Buddy falls in love with beautiful Puerto Rican Maria Elena Santiago (Maria Richwine), fights to protect the integrity of his music, and the movie (SPOILER WARNING) closes out with his final concert performance before a title card clumsily informs us that he died later that evening in a plane crash that also took the life of the Big Bopper (Gailard Sartain) and Richie Valens.

 

The strength of Busey’s amazing lead performance, backed up by a stellar supporting cast that also includes comedy god Paul Mooney as Sam Cooke (the scene where he convinces a hotel clerk that Buddy and the Crickets are HIS entourage is priceless is one of the movie’s comic highlights) and the late Fred Travalena as hyperactive disc jockey “Madman” Mancuso, and Rash’s confident direction help carry The Buddy Holly Story over the narrative pitfalls created by the production’s inability to use most of the real story. Busey’s scenes with Richwine give us a welcome glimpse of Holly’s tender side, but when he’s butting heads with suits and producers or letting the creative juices flow Busey shows the audience how powerful he could be as an actor. The man’s still breathing so there’s a slim chance that one day he’ll give the opportunity to demonstrate that underrated prowess in front of the camera.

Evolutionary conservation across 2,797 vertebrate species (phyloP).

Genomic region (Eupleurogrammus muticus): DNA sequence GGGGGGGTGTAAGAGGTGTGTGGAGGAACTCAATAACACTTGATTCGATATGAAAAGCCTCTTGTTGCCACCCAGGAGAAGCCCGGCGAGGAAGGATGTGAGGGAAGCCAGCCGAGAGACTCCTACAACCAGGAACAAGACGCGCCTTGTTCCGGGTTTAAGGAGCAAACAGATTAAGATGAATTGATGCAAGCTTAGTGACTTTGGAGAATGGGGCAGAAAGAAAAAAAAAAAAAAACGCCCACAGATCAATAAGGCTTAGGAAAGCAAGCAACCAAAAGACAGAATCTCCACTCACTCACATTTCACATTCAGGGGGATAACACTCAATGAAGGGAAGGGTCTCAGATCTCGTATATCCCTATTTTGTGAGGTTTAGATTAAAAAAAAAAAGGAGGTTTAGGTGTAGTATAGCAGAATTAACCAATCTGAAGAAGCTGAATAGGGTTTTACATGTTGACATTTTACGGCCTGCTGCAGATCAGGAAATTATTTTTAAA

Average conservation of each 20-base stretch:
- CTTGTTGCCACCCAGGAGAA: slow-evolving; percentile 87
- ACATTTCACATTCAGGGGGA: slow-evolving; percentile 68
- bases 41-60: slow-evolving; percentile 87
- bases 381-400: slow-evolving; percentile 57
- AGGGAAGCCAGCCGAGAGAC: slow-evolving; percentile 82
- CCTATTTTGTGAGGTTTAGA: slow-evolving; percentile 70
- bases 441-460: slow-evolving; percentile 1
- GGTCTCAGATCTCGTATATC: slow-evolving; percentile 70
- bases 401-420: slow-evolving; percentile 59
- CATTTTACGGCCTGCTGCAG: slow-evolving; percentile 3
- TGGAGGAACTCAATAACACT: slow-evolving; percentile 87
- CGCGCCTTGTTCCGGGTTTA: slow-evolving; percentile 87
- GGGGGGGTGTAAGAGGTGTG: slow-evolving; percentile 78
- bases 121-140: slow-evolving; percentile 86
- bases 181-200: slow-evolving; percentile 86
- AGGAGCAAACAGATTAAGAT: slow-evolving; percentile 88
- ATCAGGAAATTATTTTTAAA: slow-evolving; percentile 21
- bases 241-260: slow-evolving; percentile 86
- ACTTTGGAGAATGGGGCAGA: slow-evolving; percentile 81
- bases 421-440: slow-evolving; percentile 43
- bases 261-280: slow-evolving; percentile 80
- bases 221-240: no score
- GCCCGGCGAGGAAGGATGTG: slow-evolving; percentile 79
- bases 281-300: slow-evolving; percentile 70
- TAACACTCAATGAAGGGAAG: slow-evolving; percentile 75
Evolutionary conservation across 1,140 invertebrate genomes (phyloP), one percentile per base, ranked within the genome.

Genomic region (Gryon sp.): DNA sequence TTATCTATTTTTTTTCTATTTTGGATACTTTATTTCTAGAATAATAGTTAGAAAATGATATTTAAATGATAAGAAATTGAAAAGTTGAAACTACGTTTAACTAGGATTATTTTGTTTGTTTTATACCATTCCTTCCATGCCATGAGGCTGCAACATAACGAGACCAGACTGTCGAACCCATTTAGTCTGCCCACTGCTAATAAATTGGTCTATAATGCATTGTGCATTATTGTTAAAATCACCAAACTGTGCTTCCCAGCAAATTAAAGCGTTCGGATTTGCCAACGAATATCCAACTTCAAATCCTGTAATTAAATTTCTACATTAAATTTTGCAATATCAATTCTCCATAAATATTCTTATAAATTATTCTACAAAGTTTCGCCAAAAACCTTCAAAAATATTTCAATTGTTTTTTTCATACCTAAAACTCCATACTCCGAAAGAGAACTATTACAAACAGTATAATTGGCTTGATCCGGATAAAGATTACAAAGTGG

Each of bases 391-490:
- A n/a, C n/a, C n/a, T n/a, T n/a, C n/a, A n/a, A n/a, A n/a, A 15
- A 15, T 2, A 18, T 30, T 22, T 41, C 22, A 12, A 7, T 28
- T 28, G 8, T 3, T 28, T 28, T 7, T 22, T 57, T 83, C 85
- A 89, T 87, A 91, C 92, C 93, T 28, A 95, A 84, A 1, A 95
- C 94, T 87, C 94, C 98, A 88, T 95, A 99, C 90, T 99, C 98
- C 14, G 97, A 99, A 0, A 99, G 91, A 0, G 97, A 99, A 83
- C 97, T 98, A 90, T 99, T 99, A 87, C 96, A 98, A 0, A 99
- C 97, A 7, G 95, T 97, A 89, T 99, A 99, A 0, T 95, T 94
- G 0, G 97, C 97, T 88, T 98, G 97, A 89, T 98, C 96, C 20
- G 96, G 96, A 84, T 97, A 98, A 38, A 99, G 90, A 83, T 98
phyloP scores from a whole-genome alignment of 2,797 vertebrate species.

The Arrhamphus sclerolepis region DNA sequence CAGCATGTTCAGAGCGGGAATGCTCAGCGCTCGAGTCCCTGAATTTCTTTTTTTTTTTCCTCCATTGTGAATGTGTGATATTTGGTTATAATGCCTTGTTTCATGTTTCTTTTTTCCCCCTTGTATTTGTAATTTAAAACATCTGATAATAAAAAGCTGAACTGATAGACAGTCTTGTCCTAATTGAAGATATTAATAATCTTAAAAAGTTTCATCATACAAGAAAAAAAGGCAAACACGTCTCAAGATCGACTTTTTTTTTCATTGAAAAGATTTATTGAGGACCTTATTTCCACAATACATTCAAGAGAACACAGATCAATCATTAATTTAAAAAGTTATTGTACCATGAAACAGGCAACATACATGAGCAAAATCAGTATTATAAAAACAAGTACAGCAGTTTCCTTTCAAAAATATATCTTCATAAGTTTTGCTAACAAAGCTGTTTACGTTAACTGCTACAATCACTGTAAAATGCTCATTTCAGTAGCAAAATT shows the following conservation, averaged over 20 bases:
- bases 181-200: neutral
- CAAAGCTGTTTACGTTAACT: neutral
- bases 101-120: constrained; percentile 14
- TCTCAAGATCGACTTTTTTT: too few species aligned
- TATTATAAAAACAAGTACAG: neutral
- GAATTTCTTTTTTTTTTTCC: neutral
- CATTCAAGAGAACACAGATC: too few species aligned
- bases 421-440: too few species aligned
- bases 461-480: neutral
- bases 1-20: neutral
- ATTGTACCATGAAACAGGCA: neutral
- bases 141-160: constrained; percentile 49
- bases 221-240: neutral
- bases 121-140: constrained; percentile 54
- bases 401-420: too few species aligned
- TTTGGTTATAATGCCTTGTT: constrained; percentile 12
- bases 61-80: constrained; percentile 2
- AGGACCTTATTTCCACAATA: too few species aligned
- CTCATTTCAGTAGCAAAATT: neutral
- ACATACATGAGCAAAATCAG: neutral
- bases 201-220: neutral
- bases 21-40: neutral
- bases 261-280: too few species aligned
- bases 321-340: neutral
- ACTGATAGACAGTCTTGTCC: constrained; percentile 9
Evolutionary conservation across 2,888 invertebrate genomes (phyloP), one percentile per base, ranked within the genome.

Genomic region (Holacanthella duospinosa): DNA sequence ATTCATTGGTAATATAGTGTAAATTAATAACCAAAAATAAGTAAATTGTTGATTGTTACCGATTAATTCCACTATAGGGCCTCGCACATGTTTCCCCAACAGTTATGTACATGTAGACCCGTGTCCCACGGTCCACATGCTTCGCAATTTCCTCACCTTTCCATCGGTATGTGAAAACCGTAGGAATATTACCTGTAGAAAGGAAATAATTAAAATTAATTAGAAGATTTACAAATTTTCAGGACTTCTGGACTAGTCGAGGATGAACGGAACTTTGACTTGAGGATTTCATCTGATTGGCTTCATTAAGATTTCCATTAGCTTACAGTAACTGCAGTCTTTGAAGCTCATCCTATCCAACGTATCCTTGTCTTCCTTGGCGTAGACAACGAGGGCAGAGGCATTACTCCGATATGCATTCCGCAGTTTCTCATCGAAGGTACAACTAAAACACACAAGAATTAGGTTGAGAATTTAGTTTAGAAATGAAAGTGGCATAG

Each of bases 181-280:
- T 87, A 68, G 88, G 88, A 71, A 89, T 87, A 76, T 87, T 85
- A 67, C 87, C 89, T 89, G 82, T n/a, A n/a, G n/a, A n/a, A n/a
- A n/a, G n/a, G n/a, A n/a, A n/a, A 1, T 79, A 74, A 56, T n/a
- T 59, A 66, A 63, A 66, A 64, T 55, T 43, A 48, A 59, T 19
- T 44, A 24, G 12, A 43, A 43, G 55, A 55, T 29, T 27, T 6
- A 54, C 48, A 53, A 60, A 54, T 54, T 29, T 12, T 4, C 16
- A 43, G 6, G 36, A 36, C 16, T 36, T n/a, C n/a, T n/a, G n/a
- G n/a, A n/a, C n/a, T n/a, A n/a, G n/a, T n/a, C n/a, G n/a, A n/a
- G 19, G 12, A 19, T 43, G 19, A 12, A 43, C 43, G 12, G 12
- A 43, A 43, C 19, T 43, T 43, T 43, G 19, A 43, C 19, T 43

Cinematographer Stevan Lerner, who also shot Badlands for Terrence Malick as well as the original Caddyshack, employs one of the earliest uses of Steadicam to capture the film’s recreation of the changing times in gorgeous earth tones and does right by the detailed set design in spite of the production’s relatively inexpensive nature. The excellent score was composed by Joe Renzetti in his first major feature assignment. He would later work with John Carpenter on another biopic of a rock legend, the 1979 TV-movie Elvis, as well reteam with Steve Rash on Under the Rainbow and score the classic grindhouse revenge epic The Exterminator, both sequels to Basket Case, and collaborate on several occasions with director Gary Sherman.